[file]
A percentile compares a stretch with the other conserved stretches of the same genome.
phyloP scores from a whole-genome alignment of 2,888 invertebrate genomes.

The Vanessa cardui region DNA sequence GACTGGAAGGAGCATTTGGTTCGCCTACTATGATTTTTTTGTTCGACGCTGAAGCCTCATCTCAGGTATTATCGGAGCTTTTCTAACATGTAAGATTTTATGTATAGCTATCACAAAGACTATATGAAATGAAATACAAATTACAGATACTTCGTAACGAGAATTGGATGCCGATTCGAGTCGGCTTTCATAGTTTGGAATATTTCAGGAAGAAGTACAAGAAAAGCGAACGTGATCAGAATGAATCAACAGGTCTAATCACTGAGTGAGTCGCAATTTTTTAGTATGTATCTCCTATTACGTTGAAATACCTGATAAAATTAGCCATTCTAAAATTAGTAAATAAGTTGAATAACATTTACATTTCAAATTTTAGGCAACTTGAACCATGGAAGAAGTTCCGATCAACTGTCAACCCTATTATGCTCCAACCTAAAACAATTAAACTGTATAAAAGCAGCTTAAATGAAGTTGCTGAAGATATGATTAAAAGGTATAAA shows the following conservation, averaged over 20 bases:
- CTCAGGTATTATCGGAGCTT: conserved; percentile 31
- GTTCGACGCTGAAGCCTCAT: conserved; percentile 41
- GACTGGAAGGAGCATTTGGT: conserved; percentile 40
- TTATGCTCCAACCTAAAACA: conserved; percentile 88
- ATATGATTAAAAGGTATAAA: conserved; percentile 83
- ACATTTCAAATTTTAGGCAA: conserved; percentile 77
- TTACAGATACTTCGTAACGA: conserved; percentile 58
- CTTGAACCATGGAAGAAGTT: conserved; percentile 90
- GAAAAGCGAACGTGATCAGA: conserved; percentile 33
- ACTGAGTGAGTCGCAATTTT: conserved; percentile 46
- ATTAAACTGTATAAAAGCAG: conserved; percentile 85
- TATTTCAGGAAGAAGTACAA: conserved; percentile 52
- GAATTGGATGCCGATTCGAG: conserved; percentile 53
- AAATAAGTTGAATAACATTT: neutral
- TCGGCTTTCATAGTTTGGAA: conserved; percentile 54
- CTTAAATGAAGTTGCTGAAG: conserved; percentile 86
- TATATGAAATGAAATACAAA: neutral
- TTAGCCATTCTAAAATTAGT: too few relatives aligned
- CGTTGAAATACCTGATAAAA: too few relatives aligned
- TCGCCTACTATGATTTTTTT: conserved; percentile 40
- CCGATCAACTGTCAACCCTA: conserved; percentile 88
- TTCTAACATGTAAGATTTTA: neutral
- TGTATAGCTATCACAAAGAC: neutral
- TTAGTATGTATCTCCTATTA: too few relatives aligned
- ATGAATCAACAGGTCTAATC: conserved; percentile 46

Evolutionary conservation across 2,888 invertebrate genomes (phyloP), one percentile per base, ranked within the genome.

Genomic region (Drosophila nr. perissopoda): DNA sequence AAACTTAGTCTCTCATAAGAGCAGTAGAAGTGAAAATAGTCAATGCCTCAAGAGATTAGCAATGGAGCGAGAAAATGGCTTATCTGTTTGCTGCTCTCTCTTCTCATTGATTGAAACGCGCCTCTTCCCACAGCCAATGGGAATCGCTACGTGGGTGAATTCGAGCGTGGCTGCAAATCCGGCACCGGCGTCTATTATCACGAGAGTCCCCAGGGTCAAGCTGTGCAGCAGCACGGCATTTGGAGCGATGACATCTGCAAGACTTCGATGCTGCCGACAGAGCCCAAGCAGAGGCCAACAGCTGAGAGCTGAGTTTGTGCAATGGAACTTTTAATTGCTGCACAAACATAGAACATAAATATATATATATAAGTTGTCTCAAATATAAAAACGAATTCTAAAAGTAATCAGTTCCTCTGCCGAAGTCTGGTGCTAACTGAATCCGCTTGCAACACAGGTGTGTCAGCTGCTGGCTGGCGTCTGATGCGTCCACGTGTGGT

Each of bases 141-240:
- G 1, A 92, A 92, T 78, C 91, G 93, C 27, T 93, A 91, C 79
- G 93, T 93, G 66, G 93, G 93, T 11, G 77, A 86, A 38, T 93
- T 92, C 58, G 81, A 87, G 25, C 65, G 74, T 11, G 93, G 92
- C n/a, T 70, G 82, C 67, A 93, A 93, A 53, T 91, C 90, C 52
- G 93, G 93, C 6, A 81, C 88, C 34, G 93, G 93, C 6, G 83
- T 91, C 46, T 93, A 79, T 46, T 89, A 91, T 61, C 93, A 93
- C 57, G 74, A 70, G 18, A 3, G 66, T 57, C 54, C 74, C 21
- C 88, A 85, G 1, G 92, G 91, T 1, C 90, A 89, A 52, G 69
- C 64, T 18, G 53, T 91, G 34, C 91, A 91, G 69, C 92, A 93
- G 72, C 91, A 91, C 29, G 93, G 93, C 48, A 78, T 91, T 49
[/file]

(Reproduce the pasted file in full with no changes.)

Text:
A percentile compares a stretch with the other conserved stretches of the same genome.
phyloP scores from a whole-genome alignment of 2,888 invertebrate genomes.

The Vanessa cardui region DNA sequence GACTGGAAGGAGCATTTGGTTCGCCTACTATGATTTTTTTGTTCGACGCTGAAGCCTCATCTCAGGTATTATCGGAGCTTTTCTAACATGTAAGATTTTATGTATAGCTATCACAAAGACTATATGAAATGAAATACAAATTACAGATACTTCGTAACGAGAATTGGATGCCGATTCGAGTCGGCTTTCATAGTTTGGAATATTTCAGGAAGAAGTACAAGAAAAGCGAACGTGATCAGAATGAATCAACAGGTCTAATCACTGAGTGAGTCGCAATTTTTTAGTATGTATCTCCTATTACGTTGAAATACCTGATAAAATTAGCCATTCTAAAATTAGTAAATAAGTTGAATAACATTTACATTTCAAATTTTAGGCAACTTGAACCATGGAAGAAGTTCCGATCAACTGTCAACCCTATTATGCTCCAACCTAAAACAATTAAACTGTATAAAAGCAGCTTAAATGAAGTTGCTGAAGATATGATTAAAAGGTATAAA shows the following conservation, averaged over 20 bases:
- CTCAGGTATTATCGGAGCTT: conserved; percentile 31
- GTTCGACGCTGAAGCCTCAT: conserved; percentile 41
- GACTGGAAGGAGCATTTGGT: conserved; percentile 40
- TTATGCTCCAACCTAAAACA: conserved; percentile 88
- ATATGATTAAAAGGTATAAA: conserved; percentile 83
- ACATTTCAAATTTTAGGCAA: conserved; percentile 77
- TTACAGATACTTCGTAACGA: conserved; percentile 58
- CTTGAACCATGGAAGAAGTT: conserved; percentile 90
- GAAAAGCGAACGTGATCAGA: conserved; percentile 33
- ACTGAGTGAGTCGCAATTTT: conserved; percentile 46
- ATTAAACTGTATAAAAGCAG: conserved; percentile 85
- TATTTCAGGAAGAAGTACAA: conserved; percentile 52
- GAATTGGATGCCGATTCGAG: conserved; percentile 53
- AAATAAGTTGAATAACATTT: neutral
- TCGGCTTTCATAGTTTGGAA: conserved; percentile 54
- CTTAAATGAAGTTGCTGAAG: conserved; percentile 86
- TATATGAAATGAAATACAAA: neutral
- TTAGCCATTCTAAAATTAGT: too few relatives aligned
- CGTTGAAATACCTGATAAAA: too few relatives aligned
- TCGCCTACTATGATTTTTTT: conserved; percentile 40
- CCGATCAACTGTCAACCCTA: conserved; percentile 88
- TTCTAACATGTAAGATTTTA: neutral
- TGTATAGCTATCACAAAGAC: neutral
- TTAGTATGTATCTCCTATTA: too few relatives aligned
- ATGAATCAACAGGTCTAATC: conserved; percentile 46

Evolutionary conservation across 2,888 invertebrate genomes (phyloP), one percentile per base, ranked within the genome.

Genomic region (Drosophila nr. perissopoda): DNA sequence AAACTTAGTCTCTCATAAGAGCAGTAGAAGTGAAAATAGTCAATGCCTCAAGAGATTAGCAATGGAGCGAGAAAATGGCTTATCTGTTTGCTGCTCTCTCTTCTCATTGATTGAAACGCGCCTCTTCCCACAGCCAATGGGAATCGCTACGTGGGTGAATTCGAGCGTGGCTGCAAATCCGGCACCGGCGTCTATTATCACGAGAGTCCCCAGGGTCAAGCTGTGCAGCAGCACGGCATTTGGAGCGATGACATCTGCAAGACTTCGATGCTGCCGACAGAGCCCAAGCAGAGGCCAACAGCTGAGAGCTGAGTTTGTGCAATGGAACTTTTAATTGCTGCACAAACATAGAACATAAATATATATATATAAGTTGTCTCAAATATAAAAACGAATTCTAAAAGTAATCAGTTCCTCTGCCGAAGTCTGGTGCTAACTGAATCCGCTTGCAACACAGGTGTGTCAGCTGCTGGCTGGCGTCTGATGCGTCCACGTGTGGT

Each of bases 141-240:
- G 1, A 92, A 92, T 78, C 91, G 93, C 27, T 93, A 91, C 79
- G 93, T 93, G 66, G 93, G 93, T 11, G 77, A 86, A 38, T 93
- T 92, C 58, G 81, A 87, G 25, C 65, G 74, T 11, G 93, G 92
- C n/a, T 70, G 82, C 67, A 93, A 93, A 53, T 91, C 90, C 52
- G 93, G 93, C 6, A 81, C 88, C 34, G 93, G 93, C 6, G 83
- T 91, C 46, T 93, A 79, T 46, T 89, A 91, T 61, C 93, A 93
- C 57, G 74, A 70, G 18, A 3, G 66, T 57, C 54, C 74, C 21
- C 88, A 85, G 1, G 92, G 91, T 1, C 90, A 89, A 52, G 69
- C 64, T 18, G 53, T 91, G 34, C 91, A 91, G 69, C 92, A 93
- G 72, C 91, A 91, C 29, G 93, G 93, C 48, A 78, T 91, T 49